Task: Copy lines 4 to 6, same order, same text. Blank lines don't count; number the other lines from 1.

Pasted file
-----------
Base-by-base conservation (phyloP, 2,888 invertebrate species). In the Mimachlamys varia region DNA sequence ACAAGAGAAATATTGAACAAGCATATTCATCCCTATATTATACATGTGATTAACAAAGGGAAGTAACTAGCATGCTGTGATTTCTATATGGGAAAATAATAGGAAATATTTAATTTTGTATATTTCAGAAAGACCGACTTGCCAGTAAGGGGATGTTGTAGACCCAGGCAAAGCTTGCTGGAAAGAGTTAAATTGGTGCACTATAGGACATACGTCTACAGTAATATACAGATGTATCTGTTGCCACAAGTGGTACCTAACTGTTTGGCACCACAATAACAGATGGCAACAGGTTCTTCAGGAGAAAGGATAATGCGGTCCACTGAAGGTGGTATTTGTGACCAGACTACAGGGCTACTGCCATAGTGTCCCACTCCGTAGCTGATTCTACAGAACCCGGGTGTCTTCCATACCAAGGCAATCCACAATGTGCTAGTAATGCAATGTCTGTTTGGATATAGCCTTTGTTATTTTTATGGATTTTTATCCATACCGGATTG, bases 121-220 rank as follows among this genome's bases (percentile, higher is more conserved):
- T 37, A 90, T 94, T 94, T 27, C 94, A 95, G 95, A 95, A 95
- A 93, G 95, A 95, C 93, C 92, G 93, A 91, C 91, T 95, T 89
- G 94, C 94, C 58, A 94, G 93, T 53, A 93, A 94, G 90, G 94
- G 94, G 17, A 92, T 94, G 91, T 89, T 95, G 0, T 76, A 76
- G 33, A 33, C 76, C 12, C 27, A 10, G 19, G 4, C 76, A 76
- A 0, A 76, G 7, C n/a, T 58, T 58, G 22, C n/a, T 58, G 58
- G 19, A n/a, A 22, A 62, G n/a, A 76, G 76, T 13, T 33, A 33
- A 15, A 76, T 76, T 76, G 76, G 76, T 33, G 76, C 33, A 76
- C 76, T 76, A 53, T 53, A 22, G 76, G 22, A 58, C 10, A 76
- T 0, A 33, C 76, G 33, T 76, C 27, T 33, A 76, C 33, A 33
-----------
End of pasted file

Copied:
- G 94, C 94, C 58, A 94, G 93, T 53, A 93, A 94, G 90, G 94
- G 94, G 17, A 92, T 94, G 91, T 89, T 95, G 0, T 76, A 76
- G 33, A 33, C 76, C 12, C 27, A 10, G 19, G 4, C 76, A 76